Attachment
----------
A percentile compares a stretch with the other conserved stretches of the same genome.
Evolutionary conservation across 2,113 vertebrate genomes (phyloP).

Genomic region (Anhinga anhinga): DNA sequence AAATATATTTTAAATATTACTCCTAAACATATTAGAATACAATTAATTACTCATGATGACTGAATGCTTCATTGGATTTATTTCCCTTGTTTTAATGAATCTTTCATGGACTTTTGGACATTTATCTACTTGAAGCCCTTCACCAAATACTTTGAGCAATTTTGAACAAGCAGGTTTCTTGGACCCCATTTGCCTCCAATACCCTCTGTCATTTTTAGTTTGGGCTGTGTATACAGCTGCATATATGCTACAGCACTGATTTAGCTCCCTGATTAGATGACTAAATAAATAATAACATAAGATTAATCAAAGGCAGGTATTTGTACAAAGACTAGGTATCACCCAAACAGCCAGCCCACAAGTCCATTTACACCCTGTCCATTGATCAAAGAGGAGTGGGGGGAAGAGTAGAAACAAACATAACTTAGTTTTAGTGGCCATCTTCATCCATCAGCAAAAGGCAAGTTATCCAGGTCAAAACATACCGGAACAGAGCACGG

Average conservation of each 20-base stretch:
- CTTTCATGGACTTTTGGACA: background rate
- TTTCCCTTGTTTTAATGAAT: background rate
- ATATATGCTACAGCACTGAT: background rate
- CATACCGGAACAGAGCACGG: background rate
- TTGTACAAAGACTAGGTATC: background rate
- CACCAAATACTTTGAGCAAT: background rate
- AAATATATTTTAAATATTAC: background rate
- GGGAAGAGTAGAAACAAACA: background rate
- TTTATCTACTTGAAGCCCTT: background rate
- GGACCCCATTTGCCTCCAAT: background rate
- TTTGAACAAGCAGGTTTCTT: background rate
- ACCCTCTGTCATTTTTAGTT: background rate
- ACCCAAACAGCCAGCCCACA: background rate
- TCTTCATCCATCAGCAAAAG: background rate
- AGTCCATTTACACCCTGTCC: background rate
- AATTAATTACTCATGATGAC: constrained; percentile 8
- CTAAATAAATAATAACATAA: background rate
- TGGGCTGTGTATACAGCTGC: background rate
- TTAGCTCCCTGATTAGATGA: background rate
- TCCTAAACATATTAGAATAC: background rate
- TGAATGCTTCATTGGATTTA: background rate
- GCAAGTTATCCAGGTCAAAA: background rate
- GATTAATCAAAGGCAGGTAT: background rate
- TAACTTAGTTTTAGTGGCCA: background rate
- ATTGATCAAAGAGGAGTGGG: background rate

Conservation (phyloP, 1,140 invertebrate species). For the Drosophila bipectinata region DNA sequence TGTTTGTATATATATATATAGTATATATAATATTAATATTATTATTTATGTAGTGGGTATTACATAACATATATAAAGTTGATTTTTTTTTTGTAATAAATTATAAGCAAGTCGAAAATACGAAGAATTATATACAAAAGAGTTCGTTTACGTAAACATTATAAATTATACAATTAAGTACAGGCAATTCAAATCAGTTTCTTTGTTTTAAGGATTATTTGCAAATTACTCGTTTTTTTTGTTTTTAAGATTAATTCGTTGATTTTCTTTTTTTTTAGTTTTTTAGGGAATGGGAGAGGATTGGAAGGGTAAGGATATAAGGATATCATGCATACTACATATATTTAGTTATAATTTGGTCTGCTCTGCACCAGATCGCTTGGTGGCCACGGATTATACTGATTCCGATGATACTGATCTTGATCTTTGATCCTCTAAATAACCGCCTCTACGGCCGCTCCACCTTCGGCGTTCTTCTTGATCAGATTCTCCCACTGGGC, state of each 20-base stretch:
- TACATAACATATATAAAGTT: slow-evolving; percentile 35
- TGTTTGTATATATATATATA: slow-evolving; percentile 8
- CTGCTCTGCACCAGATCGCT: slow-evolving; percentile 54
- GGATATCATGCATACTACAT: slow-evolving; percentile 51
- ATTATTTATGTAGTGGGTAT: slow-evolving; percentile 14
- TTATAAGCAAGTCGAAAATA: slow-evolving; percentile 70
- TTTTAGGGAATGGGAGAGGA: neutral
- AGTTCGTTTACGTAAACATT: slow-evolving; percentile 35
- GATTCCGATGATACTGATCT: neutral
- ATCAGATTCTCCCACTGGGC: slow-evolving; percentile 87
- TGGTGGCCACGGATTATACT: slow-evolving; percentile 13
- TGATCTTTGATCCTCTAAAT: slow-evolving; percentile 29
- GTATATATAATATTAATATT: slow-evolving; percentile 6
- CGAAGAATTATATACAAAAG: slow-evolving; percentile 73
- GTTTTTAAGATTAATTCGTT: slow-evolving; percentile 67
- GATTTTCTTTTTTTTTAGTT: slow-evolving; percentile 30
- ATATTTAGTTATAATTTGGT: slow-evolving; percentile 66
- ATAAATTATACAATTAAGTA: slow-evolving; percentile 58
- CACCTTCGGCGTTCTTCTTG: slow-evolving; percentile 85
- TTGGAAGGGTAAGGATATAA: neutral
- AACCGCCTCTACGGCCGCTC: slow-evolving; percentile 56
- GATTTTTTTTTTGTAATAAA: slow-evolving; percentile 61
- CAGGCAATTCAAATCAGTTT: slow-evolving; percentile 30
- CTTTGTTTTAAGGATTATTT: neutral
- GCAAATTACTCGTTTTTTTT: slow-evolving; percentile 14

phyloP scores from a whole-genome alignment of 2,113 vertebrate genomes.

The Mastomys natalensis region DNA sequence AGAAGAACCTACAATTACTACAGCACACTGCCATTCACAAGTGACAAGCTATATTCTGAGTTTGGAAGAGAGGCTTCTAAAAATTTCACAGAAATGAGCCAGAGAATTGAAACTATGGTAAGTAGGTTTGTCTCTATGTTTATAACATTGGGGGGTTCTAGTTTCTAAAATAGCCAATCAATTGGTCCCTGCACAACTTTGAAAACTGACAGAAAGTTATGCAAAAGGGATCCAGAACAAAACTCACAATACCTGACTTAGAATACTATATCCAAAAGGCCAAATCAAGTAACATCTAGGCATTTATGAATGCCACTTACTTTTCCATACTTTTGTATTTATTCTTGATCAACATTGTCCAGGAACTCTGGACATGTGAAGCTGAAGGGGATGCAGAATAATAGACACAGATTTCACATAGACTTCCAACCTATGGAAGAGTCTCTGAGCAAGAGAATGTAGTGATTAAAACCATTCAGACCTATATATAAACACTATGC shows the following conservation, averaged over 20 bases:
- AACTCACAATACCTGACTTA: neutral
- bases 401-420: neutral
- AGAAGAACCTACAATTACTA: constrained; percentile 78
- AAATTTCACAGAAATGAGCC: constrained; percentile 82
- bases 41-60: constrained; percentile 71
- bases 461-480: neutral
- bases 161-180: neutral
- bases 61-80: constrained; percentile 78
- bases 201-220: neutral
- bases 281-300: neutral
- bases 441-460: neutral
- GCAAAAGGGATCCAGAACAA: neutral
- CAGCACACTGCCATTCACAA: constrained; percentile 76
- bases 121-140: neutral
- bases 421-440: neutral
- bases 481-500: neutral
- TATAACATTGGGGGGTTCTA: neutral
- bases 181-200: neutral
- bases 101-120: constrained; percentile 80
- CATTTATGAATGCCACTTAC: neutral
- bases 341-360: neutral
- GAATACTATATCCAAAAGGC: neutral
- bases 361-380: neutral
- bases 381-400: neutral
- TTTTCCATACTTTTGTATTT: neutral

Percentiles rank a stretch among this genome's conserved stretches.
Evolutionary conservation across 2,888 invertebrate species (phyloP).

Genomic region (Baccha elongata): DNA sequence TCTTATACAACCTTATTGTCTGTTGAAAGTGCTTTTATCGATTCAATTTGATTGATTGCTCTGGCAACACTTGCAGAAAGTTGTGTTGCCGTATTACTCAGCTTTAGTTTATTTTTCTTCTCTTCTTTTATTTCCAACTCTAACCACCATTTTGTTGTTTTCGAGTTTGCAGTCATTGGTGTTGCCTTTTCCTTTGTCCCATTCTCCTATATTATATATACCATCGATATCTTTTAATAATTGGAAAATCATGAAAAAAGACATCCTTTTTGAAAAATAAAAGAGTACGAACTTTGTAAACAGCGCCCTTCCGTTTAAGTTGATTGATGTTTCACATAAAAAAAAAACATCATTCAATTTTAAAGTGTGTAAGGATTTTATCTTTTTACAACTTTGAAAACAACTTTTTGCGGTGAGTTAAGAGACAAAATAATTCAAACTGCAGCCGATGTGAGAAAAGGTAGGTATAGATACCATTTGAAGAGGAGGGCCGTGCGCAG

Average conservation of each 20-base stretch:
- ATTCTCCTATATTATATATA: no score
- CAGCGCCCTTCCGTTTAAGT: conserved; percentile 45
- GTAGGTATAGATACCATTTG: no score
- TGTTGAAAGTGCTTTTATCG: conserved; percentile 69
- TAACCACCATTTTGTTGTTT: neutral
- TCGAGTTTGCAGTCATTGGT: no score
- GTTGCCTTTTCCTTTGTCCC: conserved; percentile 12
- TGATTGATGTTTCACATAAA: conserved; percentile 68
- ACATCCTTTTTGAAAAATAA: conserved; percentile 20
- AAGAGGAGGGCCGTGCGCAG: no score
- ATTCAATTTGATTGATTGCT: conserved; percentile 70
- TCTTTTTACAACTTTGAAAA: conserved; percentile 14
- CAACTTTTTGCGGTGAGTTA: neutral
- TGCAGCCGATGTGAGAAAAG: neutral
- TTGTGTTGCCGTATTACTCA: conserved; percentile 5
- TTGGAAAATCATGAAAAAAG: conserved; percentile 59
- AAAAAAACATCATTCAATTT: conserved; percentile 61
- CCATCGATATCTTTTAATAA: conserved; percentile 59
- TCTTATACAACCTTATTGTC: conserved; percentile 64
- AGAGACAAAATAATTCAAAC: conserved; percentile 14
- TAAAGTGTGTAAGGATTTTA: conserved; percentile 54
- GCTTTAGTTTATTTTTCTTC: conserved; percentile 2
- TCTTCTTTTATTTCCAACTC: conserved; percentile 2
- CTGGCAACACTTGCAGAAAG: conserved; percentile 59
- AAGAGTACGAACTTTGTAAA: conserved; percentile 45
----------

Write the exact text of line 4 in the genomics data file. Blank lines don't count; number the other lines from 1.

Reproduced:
Average conservation of each 20-base stretch: